President-elect Joe Biden said Tuesday that his planned lineup of foreign policy and national security team members will value alliances as a pillar of U.S. strength, signaling a clear shift from President Donald Trump's critical view of longstanding partnerships.
Introducing his longtime adviser Antony Blinken, who was tapped as secretary of state, as well as others nominated for key posts, the 78-year-old former vice president said, "They embody my core belief that America is strongest when it works with its allies."
"It's a team that reflects the fact that America is back. Ready to lead the world, not retreat from it, once again sit at the head of the table. Ready to confront our adversaries, not reject our allies. Ready to stand up for our values," Biden said in a speech delivered in his home state of Delaware.
The remarks came as Trump, 74, has faced criticism over the past four years for viewing traditional allies in terms of dollars and cents rather than as partners to pursue common interests and shared values.
Trump's "America First" policy, seen as a unilateralist approach, led to U.S. withdrawals from international agreements and institutions -- including the Paris climate accord and the World Health Organization -- as hindrances to the pursuit of U.S. interests.
"As the president-elect said, we can't solve all the world's problems alone. We need to be working with other countries, we need their cooperation," said Blinken, 58, during the event attended by Biden and other nominees who were announced Monday to play key roles in the incoming administration's foreign and security policy.
Former Secretary of State John Kerry, who has been named to serve as what Biden calls the first presidential envoy on climate, hailed the president-elect's pledge to recommit to the Paris accord "on day one," but also called for countries to rally to counter global warming.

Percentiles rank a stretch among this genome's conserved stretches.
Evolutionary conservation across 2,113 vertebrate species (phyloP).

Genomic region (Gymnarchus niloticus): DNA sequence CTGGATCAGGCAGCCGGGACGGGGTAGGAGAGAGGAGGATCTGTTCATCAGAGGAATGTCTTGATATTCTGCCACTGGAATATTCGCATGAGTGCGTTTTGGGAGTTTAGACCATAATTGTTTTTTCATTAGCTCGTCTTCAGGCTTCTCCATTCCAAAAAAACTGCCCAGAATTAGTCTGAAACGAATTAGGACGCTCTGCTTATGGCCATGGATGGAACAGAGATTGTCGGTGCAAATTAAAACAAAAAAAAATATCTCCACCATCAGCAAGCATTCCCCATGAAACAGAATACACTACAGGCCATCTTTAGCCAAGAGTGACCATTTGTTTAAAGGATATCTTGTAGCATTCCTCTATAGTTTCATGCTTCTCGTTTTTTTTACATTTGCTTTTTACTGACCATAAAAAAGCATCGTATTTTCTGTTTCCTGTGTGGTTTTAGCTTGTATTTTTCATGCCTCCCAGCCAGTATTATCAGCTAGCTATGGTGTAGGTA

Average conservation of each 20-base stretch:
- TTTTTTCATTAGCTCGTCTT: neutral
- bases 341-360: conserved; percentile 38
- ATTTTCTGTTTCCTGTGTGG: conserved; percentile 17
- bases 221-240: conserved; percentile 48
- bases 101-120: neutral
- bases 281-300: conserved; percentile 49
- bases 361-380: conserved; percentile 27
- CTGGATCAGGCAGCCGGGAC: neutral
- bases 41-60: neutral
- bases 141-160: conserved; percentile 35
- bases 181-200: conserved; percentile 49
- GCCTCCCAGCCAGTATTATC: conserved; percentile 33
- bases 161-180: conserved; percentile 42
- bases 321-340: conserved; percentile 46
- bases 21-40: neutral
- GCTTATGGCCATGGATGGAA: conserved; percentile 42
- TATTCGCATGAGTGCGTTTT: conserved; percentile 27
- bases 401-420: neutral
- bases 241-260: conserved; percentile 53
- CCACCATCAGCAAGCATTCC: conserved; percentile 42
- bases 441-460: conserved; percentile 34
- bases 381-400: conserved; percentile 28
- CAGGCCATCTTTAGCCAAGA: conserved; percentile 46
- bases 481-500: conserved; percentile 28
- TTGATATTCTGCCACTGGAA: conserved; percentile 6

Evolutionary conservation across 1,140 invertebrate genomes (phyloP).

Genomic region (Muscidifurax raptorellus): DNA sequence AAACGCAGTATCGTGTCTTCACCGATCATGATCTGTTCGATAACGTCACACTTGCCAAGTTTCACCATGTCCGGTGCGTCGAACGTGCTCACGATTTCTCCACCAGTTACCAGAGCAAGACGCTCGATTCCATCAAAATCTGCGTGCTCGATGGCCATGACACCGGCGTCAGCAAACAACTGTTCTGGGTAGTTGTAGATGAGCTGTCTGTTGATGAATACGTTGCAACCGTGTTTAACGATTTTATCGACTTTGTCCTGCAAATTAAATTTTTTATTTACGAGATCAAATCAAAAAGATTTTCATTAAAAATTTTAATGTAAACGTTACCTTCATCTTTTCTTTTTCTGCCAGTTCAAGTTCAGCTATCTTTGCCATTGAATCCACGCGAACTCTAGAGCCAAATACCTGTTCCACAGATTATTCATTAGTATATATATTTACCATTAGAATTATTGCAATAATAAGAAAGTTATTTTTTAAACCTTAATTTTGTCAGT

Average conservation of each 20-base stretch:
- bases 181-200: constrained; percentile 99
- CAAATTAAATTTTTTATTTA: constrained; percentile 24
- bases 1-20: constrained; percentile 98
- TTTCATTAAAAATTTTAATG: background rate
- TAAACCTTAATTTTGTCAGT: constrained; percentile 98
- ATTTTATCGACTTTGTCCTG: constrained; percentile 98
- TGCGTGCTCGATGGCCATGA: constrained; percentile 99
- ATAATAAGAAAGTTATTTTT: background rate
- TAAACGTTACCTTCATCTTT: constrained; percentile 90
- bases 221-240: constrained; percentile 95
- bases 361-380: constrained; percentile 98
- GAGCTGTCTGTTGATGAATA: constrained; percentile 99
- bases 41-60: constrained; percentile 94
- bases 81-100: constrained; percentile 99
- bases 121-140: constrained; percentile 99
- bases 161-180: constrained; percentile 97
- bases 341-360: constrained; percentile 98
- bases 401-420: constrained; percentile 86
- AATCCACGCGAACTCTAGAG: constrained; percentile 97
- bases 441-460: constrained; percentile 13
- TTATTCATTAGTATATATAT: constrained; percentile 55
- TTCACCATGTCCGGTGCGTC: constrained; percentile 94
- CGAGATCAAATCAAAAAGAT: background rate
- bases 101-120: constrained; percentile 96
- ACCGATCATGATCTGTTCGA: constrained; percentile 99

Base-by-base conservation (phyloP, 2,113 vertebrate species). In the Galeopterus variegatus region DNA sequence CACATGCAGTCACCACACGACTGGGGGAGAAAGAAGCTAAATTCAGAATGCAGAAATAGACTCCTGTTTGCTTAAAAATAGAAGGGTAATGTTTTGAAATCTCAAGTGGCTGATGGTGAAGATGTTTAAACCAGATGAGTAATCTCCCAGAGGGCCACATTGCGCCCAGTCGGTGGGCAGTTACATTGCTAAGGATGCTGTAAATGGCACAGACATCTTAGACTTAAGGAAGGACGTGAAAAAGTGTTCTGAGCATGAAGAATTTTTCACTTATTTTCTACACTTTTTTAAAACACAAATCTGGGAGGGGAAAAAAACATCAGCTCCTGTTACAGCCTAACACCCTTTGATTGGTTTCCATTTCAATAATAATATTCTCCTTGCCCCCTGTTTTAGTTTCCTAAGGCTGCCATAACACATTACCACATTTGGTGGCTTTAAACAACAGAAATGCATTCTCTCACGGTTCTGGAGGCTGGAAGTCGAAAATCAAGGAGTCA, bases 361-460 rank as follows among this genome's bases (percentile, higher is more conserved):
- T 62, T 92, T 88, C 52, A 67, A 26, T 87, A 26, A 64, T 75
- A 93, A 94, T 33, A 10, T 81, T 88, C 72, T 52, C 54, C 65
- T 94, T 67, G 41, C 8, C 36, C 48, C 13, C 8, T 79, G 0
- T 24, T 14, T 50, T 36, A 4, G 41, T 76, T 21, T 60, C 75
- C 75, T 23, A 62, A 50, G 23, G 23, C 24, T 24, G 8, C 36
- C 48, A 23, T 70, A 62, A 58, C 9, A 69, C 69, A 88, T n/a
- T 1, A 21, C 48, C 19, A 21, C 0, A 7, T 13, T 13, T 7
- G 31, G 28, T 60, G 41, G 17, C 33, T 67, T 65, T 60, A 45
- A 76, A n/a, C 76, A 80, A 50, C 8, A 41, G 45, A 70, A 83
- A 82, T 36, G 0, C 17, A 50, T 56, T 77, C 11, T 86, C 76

"Even the United States, for all of our industrial strength, is responsible for only 13 percent of global emissions. To end this crisis, the whole world must come together," said Kerry, 76, known as a key architect of the landmark climate deal.
"At the global meeting in Glasgow one year from now, all nations must raise ambition together or we will all fail together. And failure is not an option," he added, referring to a planned U.N. climate change conference.
Jake Sullivan, another policy adviser to Biden and a former director of policy planning at the State Department, was selected as national security adviser, while Linda Thomas-Greenfield, a black woman and a former assistant secretary of state for African affairs, is eyed for the post of ambassador to the United Nations.
"My fellow career diplomats and public servants around the world, I want to say to you, 'America is back. Multilateralism is back. Diplomacy is back,'" said Thomas-Greenfield, who is returning to public service after retiring from a 35-year State Department career in 2017.
The heads of executive departments and some other high-ranking officials require Senate approval.